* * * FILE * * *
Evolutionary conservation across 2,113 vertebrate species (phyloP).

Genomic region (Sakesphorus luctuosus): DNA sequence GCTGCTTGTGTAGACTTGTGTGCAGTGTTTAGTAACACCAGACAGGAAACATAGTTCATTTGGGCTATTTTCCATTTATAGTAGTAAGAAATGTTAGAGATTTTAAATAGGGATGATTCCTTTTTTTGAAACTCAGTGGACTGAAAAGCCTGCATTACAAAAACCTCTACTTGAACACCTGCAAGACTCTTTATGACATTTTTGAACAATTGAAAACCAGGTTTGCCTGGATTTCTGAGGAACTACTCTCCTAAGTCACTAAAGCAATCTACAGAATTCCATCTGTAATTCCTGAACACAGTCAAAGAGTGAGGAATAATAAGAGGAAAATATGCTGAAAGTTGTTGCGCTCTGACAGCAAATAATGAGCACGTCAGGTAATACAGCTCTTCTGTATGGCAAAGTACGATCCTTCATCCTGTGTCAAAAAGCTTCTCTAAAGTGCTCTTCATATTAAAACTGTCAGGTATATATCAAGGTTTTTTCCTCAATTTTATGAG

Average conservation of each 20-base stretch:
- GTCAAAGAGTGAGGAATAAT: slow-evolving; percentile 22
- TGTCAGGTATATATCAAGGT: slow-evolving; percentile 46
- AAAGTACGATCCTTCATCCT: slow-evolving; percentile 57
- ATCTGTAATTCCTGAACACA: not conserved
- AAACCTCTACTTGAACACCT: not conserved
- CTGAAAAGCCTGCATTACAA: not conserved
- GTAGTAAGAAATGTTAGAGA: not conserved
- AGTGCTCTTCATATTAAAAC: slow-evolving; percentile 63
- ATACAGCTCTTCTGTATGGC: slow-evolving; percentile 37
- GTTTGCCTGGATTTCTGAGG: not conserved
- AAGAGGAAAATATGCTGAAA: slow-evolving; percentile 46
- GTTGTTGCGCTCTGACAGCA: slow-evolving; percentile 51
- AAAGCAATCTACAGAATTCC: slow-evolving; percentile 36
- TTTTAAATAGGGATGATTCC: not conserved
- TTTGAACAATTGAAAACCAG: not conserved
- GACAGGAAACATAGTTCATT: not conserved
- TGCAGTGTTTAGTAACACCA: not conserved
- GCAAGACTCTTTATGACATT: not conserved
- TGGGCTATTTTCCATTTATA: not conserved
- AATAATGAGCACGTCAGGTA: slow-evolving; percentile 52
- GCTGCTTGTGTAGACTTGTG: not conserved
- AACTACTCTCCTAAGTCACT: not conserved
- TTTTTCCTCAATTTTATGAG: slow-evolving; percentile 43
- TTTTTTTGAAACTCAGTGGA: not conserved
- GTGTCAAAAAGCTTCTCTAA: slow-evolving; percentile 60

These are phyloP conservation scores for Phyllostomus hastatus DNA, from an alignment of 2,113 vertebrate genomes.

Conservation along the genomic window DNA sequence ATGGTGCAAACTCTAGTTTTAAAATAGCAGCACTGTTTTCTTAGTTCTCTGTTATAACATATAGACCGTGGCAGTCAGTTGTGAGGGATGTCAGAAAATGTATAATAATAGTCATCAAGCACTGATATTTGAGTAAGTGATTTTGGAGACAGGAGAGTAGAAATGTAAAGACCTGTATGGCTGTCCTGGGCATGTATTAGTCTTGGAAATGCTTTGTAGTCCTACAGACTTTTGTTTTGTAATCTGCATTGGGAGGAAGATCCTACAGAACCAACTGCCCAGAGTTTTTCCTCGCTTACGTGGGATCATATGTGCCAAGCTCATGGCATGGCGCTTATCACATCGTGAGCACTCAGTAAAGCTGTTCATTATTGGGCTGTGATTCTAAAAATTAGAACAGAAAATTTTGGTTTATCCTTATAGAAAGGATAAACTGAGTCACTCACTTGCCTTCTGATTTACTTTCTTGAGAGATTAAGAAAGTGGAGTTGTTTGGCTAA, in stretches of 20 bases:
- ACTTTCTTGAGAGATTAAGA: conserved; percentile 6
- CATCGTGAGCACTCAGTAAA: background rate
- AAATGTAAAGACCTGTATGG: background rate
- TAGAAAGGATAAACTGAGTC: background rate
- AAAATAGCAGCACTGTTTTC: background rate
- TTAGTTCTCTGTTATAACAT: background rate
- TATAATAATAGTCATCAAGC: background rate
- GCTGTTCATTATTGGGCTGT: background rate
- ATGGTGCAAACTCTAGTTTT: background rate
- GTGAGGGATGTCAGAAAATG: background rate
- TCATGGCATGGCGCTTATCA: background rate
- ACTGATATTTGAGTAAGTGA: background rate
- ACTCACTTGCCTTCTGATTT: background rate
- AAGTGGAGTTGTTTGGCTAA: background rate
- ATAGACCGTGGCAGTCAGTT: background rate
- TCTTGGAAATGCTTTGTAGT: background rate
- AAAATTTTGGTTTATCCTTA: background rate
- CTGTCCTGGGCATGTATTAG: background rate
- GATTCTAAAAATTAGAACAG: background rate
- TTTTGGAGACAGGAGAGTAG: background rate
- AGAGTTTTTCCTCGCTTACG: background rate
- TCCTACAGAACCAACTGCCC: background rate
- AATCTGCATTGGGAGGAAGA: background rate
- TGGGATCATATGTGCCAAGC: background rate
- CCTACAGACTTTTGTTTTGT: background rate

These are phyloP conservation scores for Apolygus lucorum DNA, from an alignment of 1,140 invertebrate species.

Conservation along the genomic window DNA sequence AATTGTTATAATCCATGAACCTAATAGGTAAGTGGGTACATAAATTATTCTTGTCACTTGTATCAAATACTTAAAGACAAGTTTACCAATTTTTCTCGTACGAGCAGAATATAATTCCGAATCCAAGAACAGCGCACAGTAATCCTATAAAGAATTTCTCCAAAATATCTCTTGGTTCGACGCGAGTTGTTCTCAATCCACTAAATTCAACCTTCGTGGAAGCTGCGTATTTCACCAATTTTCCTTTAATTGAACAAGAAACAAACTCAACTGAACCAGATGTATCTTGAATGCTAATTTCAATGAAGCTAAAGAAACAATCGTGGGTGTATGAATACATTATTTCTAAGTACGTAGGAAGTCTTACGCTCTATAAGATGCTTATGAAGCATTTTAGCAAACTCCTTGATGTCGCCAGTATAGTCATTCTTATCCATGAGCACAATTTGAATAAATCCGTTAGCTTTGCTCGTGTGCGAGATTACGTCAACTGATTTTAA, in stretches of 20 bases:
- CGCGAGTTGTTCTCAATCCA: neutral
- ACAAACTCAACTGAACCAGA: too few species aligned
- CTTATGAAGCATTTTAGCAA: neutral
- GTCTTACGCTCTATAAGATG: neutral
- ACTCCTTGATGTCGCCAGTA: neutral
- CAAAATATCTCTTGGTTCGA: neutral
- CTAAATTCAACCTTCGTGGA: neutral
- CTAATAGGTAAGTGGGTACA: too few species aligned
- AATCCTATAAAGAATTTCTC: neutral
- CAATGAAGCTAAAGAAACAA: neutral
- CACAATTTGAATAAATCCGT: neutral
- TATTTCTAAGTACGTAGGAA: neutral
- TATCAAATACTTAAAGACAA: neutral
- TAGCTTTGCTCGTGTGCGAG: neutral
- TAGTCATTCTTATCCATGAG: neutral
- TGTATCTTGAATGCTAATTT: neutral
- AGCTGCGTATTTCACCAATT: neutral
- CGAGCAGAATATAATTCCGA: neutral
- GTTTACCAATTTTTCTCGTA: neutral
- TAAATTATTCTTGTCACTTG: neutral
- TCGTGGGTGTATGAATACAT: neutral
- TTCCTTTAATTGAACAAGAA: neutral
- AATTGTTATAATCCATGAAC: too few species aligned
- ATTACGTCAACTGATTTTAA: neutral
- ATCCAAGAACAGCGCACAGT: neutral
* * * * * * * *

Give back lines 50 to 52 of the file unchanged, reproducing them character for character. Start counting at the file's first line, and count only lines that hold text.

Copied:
- TTTTGGAGACAGGAGAGTAG: background rate
- AGAGTTTTTCCTCGCTTACG: background rate
- TCCTACAGAACCAACTGCCC: background rate